Jill's take on Lincoln in the Bardo by George Saunders
I had been hearing gobs about Lincoln in the Bardo by George Saunders for a while before picking up the book. I even watched a weird "book talk" with him on some PBS special at the Miami Book Fair. So let's just say my interest in the book was high when we found ourselves at Powell's Books in Portland, Oregon and thus it came into our possession. To be honest, we went on a bit of a book binge at Powell's and so far I am certainly glad we did.
I have to admit that I did not immediately love Lincoln in the Bardo. I found it difficult to get into the format and style of the book. The way Saunders credits the dialog to his characters is more like a play than a "normal" novel. Then he peppers in some historical references (both real and fake) and it all just sort of had me feeling like it was trying too hard.
But then I adjusted and gave up caring about the references and format and allowed myself to simply enjoy the tale being told. And with a crack and a bang I was in love.
It is not hyperbole to say that I felt different when I was reading this book. As though a certain magic is possible and that there's so much more in the world than I can even begin to see and understand. That there are decisions to be made once life passes from us that have consequences as well.
Now, I don't really know how much of this story is true, how much is made up and anything in between. And honestly, I don't care. A woman sitting on the plane next to me asked how I liked the book and she was saying she's not sure she can read it because she tends to be a stickler for historical fact. I mentioned I thought that might prove an issue for her, or she can just let go and think Saunders was using an historical moment as the basis for his book and everything else is just fiction. That didn't change her mind and though I told her how magical I found the language and enthralling the plot, she just couldn't see herself being able to suspend her disbelief.
In a different interview I heard with Saunders, he was answering the question (paraphrased) of whether or not the combo of historical fact and fiction added up to this book feeling like fake news and lies. He handled the question well, and said something like, the book is firmly in fiction though with bits of fact strewn throughout. That doesn't make the facts any less true and the fiction any less fictitious. He was then asked if he has heard from Lincoln scholars such as Doris Kearns Goodwin (whom I love) and he said no he had not. He suspected she had not read the book or if so, didn't feel it needed comment on the realness of Saunders' Lincoln.
I loved this book so much I went back and started reading it right after I finished. I have never done this with a book before and I have to say, I read things that I totally missed the first time. I was only able to make it through a small portion of the book the second time before it was snatched away by Zac. I guess he was just anxious to read it after hearing me talk about it. So do yourselves a favor and run out and get a copy today.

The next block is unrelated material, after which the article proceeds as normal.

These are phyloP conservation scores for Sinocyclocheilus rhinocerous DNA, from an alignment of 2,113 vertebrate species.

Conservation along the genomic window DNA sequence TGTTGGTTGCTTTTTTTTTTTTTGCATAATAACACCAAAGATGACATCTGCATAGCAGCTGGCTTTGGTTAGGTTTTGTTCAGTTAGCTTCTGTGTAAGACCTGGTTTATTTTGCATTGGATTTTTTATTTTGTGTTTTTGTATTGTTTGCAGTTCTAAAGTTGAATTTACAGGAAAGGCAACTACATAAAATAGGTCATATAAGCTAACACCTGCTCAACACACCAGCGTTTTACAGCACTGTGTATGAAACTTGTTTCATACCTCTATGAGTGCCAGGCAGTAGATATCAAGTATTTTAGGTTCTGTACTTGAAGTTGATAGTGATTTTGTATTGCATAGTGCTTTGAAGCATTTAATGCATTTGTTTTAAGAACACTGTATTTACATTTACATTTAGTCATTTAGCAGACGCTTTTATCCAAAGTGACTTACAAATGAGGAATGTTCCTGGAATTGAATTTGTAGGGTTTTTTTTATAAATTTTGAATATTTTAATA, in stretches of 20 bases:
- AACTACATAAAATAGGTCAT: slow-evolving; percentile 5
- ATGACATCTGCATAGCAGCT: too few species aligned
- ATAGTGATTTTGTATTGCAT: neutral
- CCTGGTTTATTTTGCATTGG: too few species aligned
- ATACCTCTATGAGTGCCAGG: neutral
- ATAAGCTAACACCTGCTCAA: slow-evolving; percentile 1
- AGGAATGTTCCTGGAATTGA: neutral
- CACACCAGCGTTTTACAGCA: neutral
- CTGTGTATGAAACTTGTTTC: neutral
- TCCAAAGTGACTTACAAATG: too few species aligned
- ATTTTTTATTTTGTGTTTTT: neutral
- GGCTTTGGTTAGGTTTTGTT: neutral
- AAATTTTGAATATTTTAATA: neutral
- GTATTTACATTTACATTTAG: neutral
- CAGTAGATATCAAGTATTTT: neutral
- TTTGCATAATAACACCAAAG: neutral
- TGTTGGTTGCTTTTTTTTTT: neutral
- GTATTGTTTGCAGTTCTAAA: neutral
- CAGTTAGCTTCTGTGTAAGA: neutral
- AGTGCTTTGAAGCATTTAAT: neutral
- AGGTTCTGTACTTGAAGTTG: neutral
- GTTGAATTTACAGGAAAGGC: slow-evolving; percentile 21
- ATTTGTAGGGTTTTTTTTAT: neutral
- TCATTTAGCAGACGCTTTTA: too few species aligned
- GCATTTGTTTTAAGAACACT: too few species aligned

Zac's take on Lincoln in the Bardo by George Saunders
Lincoln in the Bardo, how do I love thee? There are so many ways and reasons that I won’t forget this novel for a long long time to come.
It’s dense but not nearly impenetrable. The format is much like a stage play, which I would love to see. The people speaking in the novel are cited after they’ve said something. That’s the first key to breaking this down. Because once you crack it open with the key, the treasures just keep pouring forth.
Lincoln in the Bardo takes place during the civil war, but in the shadowy afterlife where spirits linger and haunt. It’s a complete world, a confused and unhappy place that is not bound at all by the normal rules of the physical world.
And I think that right here is what makes the novel stand out and makes me love it so much. It too isn’t bound by the previous rules of a novel.
There are characters who are narrating and retelling stories that have happened and quoting other characters who are standing right there. Or are embedded in a wall, or twisted up in a black iron fence at the perimeter of the cemetery. They have stumps for hands, they have no mouths, they have many eyes, they are afflicted with whatever obsessed or injured them in the physical world.
It’s a totally new way of writing that isn’t bound by the past, although it is tied to it. Just like us living souls. We are tied to material things and that tie sometimes transfers to the afterlife.
The crux of the story is the passing of Willie Lincoln and how his father Abe comes to visit him in the bardo. But it’s about so much more. It’s about longing and love and obsession and friendship and why we stay or why we leave. It’s about the powers that bind us - to a place, to one another, to an idea.